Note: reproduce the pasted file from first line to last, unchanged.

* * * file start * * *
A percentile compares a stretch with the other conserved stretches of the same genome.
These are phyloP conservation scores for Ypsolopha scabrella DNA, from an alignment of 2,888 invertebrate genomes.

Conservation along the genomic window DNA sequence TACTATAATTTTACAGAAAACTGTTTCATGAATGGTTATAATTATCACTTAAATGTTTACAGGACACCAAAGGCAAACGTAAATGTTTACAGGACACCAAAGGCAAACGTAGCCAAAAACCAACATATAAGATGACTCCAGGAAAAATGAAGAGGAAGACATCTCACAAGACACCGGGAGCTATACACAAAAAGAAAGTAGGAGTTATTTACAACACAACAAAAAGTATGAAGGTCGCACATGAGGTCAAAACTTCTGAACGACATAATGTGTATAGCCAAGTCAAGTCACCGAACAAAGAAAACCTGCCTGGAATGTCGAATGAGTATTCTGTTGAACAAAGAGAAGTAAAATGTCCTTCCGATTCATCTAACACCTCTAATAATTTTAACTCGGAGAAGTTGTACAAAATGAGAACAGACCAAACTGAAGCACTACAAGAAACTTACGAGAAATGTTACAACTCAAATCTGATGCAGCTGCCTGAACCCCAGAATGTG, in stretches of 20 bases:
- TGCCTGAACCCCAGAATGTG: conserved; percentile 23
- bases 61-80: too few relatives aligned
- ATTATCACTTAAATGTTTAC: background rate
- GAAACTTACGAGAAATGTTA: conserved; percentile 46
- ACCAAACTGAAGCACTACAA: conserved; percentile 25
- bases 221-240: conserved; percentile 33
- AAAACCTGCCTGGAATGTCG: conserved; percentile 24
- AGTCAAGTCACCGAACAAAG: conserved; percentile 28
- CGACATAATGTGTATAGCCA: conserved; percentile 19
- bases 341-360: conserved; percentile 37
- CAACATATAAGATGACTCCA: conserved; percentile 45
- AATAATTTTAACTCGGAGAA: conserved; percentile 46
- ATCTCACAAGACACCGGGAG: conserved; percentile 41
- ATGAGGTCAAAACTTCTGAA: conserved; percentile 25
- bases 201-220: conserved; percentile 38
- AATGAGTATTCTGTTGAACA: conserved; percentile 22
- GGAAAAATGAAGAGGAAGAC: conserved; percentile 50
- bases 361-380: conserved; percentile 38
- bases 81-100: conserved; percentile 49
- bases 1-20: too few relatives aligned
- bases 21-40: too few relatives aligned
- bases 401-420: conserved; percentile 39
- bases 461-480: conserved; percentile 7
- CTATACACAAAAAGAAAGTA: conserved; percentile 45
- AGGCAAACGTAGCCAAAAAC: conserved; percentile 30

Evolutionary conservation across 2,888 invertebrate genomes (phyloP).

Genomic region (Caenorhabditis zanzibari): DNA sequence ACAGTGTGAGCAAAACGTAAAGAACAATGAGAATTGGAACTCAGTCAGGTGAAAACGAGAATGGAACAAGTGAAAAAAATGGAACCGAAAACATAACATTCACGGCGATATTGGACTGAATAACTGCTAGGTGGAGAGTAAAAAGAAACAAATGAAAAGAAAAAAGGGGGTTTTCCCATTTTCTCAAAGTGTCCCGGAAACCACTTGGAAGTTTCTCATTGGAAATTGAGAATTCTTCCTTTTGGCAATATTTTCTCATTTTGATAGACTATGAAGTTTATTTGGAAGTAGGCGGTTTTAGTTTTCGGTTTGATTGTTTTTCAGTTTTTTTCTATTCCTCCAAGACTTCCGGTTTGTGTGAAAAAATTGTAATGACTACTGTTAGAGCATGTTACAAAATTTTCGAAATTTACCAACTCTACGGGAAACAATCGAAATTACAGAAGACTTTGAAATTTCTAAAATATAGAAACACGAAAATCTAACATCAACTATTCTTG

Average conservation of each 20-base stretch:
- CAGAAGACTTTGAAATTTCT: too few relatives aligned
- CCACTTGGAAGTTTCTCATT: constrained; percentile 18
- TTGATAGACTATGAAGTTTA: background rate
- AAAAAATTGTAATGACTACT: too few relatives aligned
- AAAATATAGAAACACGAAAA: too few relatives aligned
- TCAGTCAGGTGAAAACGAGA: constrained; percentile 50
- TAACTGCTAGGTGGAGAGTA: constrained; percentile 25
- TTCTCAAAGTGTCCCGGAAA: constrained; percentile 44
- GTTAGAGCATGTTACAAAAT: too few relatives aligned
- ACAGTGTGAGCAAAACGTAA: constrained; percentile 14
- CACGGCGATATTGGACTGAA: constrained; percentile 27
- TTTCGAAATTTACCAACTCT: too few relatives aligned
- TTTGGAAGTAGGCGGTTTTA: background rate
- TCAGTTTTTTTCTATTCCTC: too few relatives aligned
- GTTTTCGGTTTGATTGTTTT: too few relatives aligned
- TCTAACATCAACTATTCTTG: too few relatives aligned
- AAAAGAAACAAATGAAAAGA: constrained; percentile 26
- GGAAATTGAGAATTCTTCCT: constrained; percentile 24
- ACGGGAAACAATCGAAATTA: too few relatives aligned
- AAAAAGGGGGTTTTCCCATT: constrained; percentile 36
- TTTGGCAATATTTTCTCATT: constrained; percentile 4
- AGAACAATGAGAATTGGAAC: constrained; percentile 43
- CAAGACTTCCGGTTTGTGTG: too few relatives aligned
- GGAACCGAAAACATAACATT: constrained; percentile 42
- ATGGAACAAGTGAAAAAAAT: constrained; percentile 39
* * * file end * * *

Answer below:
A percentile compares a stretch with the other conserved stretches of the same genome.
These are phyloP conservation scores for Ypsolopha scabrella DNA, from an alignment of 2,888 invertebrate genomes.

Conservation along the genomic window DNA sequence TACTATAATTTTACAGAAAACTGTTTCATGAATGGTTATAATTATCACTTAAATGTTTACAGGACACCAAAGGCAAACGTAAATGTTTACAGGACACCAAAGGCAAACGTAGCCAAAAACCAACATATAAGATGACTCCAGGAAAAATGAAGAGGAAGACATCTCACAAGACACCGGGAGCTATACACAAAAAGAAAGTAGGAGTTATTTACAACACAACAAAAAGTATGAAGGTCGCACATGAGGTCAAAACTTCTGAACGACATAATGTGTATAGCCAAGTCAAGTCACCGAACAAAGAAAACCTGCCTGGAATGTCGAATGAGTATTCTGTTGAACAAAGAGAAGTAAAATGTCCTTCCGATTCATCTAACACCTCTAATAATTTTAACTCGGAGAAGTTGTACAAAATGAGAACAGACCAAACTGAAGCACTACAAGAAACTTACGAGAAATGTTACAACTCAAATCTGATGCAGCTGCCTGAACCCCAGAATGTG, in stretches of 20 bases:
- TGCCTGAACCCCAGAATGTG: conserved; percentile 23
- bases 61-80: too few relatives aligned
- ATTATCACTTAAATGTTTAC: background rate
- GAAACTTACGAGAAATGTTA: conserved; percentile 46
- ACCAAACTGAAGCACTACAA: conserved; percentile 25
- bases 221-240: conserved; percentile 33
- AAAACCTGCCTGGAATGTCG: conserved; percentile 24
- AGTCAAGTCACCGAACAAAG: conserved; percentile 28
- CGACATAATGTGTATAGCCA: conserved; percentile 19
- bases 341-360: conserved; percentile 37
- CAACATATAAGATGACTCCA: conserved; percentile 45
- AATAATTTTAACTCGGAGAA: conserved; percentile 46
- ATCTCACAAGACACCGGGAG: conserved; percentile 41
- ATGAGGTCAAAACTTCTGAA: conserved; percentile 25
- bases 201-220: conserved; percentile 38
- AATGAGTATTCTGTTGAACA: conserved; percentile 22
- GGAAAAATGAAGAGGAAGAC: conserved; percentile 50
- bases 361-380: conserved; percentile 38
- bases 81-100: conserved; percentile 49
- bases 1-20: too few relatives aligned
- bases 21-40: too few relatives aligned
- bases 401-420: conserved; percentile 39
- bases 461-480: conserved; percentile 7
- CTATACACAAAAAGAAAGTA: conserved; percentile 45
- AGGCAAACGTAGCCAAAAAC: conserved; percentile 30

Evolutionary conservation across 2,888 invertebrate genomes (phyloP).

Genomic region (Caenorhabditis zanzibari): DNA sequence ACAGTGTGAGCAAAACGTAAAGAACAATGAGAATTGGAACTCAGTCAGGTGAAAACGAGAATGGAACAAGTGAAAAAAATGGAACCGAAAACATAACATTCACGGCGATATTGGACTGAATAACTGCTAGGTGGAGAGTAAAAAGAAACAAATGAAAAGAAAAAAGGGGGTTTTCCCATTTTCTCAAAGTGTCCCGGAAACCACTTGGAAGTTTCTCATTGGAAATTGAGAATTCTTCCTTTTGGCAATATTTTCTCATTTTGATAGACTATGAAGTTTATTTGGAAGTAGGCGGTTTTAGTTTTCGGTTTGATTGTTTTTCAGTTTTTTTCTATTCCTCCAAGACTTCCGGTTTGTGTGAAAAAATTGTAATGACTACTGTTAGAGCATGTTACAAAATTTTCGAAATTTACCAACTCTACGGGAAACAATCGAAATTACAGAAGACTTTGAAATTTCTAAAATATAGAAACACGAAAATCTAACATCAACTATTCTTG

Average conservation of each 20-base stretch:
- CAGAAGACTTTGAAATTTCT: too few relatives aligned
- CCACTTGGAAGTTTCTCATT: constrained; percentile 18
- TTGATAGACTATGAAGTTTA: background rate
- AAAAAATTGTAATGACTACT: too few relatives aligned
- AAAATATAGAAACACGAAAA: too few relatives aligned
- TCAGTCAGGTGAAAACGAGA: constrained; percentile 50
- TAACTGCTAGGTGGAGAGTA: constrained; percentile 25
- TTCTCAAAGTGTCCCGGAAA: constrained; percentile 44
- GTTAGAGCATGTTACAAAAT: too few relatives aligned
- ACAGTGTGAGCAAAACGTAA: constrained; percentile 14
- CACGGCGATATTGGACTGAA: constrained; percentile 27
- TTTCGAAATTTACCAACTCT: too few relatives aligned
- TTTGGAAGTAGGCGGTTTTA: background rate
- TCAGTTTTTTTCTATTCCTC: too few relatives aligned
- GTTTTCGGTTTGATTGTTTT: too few relatives aligned
- TCTAACATCAACTATTCTTG: too few relatives aligned
- AAAAGAAACAAATGAAAAGA: constrained; percentile 26
- GGAAATTGAGAATTCTTCCT: constrained; percentile 24
- ACGGGAAACAATCGAAATTA: too few relatives aligned
- AAAAAGGGGGTTTTCCCATT: constrained; percentile 36
- TTTGGCAATATTTTCTCATT: constrained; percentile 4
- AGAACAATGAGAATTGGAAC: constrained; percentile 43
- CAAGACTTCCGGTTTGTGTG: too few relatives aligned
- GGAACCGAAAACATAACATT: constrained; percentile 42
- ATGGAACAAGTGAAAAAAAT: constrained; percentile 39